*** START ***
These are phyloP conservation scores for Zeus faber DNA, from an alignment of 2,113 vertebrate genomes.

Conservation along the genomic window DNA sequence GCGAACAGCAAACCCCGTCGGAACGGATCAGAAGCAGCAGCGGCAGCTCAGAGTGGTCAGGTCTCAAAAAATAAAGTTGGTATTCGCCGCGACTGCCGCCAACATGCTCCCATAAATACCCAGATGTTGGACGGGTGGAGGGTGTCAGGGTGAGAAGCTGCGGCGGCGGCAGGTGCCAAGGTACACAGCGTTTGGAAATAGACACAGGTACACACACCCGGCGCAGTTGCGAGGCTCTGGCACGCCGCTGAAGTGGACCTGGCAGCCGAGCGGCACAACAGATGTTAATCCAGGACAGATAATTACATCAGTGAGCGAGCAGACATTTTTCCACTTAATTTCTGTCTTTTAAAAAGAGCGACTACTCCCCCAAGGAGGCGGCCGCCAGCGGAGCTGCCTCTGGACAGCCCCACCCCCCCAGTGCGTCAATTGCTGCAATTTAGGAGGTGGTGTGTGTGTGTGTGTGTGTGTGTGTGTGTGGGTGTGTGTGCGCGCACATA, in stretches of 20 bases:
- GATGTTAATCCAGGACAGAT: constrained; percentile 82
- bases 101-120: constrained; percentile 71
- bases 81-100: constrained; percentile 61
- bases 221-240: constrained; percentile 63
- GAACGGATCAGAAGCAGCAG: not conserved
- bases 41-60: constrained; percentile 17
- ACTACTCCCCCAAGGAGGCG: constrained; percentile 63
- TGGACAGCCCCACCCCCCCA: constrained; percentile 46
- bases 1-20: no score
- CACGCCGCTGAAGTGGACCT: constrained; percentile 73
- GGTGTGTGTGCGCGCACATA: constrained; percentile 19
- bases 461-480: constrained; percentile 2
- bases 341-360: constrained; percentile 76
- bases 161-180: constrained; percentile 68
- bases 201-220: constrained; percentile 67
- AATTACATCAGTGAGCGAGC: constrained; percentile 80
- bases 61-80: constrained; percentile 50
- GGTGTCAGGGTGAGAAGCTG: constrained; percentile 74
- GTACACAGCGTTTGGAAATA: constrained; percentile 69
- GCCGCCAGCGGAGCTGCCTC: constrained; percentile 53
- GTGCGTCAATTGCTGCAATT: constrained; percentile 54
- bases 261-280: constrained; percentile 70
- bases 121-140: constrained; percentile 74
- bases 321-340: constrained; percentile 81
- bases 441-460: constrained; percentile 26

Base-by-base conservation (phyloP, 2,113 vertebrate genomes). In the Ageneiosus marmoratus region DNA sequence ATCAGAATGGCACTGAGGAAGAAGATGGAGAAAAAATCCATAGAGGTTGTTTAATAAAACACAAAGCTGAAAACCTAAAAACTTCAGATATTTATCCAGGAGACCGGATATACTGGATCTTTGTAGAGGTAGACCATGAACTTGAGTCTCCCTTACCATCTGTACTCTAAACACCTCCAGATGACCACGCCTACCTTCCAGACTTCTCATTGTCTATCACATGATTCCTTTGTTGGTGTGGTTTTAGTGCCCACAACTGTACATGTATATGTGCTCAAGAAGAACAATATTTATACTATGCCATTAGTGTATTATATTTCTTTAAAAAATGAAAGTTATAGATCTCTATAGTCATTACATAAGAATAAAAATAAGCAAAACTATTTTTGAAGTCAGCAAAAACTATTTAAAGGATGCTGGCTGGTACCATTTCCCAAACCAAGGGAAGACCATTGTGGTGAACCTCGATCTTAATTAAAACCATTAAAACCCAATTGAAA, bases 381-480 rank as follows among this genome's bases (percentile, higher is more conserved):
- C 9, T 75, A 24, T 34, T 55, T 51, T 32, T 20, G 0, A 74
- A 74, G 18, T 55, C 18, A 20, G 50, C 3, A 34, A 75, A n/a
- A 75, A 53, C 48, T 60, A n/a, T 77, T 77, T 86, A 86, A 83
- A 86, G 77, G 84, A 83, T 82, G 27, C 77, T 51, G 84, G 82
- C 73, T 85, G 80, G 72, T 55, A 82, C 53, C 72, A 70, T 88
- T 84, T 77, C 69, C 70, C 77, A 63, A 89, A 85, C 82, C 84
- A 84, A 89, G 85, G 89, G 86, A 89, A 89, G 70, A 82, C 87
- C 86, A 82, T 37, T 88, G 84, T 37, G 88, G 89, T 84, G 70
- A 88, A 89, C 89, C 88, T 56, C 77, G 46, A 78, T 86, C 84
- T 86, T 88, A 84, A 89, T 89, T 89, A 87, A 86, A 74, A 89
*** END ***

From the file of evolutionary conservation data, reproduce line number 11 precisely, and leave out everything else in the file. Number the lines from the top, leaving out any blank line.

- bases 1-20: no score